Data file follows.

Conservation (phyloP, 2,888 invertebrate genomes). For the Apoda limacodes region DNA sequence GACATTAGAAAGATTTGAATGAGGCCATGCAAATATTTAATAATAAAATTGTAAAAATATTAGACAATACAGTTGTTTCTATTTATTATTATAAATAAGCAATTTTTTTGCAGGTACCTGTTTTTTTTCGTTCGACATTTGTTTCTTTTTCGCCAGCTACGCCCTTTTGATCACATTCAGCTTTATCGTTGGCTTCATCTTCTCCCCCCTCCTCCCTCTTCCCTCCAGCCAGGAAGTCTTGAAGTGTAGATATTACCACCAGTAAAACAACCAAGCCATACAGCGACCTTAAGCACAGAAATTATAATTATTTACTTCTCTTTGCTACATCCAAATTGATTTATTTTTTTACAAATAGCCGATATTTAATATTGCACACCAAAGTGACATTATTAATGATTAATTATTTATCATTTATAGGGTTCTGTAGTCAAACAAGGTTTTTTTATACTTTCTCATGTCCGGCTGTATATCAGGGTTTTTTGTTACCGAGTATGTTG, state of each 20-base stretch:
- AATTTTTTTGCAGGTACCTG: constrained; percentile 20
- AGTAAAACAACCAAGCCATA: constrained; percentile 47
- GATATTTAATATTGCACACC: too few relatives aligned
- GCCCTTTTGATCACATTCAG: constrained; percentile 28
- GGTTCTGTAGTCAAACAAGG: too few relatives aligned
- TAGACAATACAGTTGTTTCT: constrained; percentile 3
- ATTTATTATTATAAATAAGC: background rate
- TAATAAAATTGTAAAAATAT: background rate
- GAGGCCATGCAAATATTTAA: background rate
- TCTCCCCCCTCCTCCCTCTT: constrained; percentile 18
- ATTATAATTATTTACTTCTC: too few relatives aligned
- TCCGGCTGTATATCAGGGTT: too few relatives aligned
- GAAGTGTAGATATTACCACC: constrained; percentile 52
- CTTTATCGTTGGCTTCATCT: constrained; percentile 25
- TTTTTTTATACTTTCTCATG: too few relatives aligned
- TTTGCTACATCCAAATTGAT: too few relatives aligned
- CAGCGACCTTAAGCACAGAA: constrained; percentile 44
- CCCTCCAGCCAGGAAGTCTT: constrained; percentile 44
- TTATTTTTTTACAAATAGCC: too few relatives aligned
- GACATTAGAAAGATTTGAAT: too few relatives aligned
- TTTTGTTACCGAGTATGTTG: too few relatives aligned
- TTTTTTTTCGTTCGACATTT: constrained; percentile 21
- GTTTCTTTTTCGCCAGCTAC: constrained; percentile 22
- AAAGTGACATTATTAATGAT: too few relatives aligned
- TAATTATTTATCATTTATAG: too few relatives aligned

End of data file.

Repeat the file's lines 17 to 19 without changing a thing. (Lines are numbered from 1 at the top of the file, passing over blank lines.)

- TTTGCTACATCCAAATTGAT: too few relatives aligned
- CAGCGACCTTAAGCACAGAA: constrained; percentile 44
- CCCTCCAGCCAGGAAGTCTT: constrained; percentile 44